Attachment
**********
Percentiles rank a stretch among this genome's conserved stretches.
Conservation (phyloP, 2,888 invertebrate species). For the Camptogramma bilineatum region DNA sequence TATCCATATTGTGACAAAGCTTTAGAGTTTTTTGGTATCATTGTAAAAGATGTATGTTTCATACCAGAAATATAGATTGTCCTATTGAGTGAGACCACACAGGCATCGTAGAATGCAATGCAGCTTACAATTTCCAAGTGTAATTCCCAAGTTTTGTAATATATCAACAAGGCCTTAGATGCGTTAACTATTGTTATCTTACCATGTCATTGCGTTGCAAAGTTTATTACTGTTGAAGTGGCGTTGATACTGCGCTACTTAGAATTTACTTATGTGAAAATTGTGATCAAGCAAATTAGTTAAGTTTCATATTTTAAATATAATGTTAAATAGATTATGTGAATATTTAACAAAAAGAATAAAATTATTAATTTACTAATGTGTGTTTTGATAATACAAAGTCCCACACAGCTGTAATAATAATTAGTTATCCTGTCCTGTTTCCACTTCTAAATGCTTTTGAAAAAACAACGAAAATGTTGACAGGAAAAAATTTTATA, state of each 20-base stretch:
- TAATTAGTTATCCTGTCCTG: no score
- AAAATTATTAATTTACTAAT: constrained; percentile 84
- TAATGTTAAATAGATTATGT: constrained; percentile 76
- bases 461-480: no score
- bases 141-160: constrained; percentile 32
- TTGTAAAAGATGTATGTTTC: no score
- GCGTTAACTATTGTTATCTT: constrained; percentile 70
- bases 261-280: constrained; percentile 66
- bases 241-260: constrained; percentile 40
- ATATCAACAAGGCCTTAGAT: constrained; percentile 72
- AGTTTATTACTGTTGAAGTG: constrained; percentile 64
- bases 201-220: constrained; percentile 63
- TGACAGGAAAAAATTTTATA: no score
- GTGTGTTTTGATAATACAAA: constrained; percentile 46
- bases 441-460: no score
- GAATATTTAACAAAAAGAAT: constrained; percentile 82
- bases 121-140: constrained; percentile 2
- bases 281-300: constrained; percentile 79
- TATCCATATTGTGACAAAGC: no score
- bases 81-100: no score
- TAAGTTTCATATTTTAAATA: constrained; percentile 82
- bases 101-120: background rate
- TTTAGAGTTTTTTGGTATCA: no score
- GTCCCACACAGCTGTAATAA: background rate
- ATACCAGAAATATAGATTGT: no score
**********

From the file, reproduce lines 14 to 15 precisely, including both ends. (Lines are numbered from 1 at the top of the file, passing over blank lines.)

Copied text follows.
- bases 201-220: constrained; percentile 63
- TGACAGGAAAAAATTTTATA: no score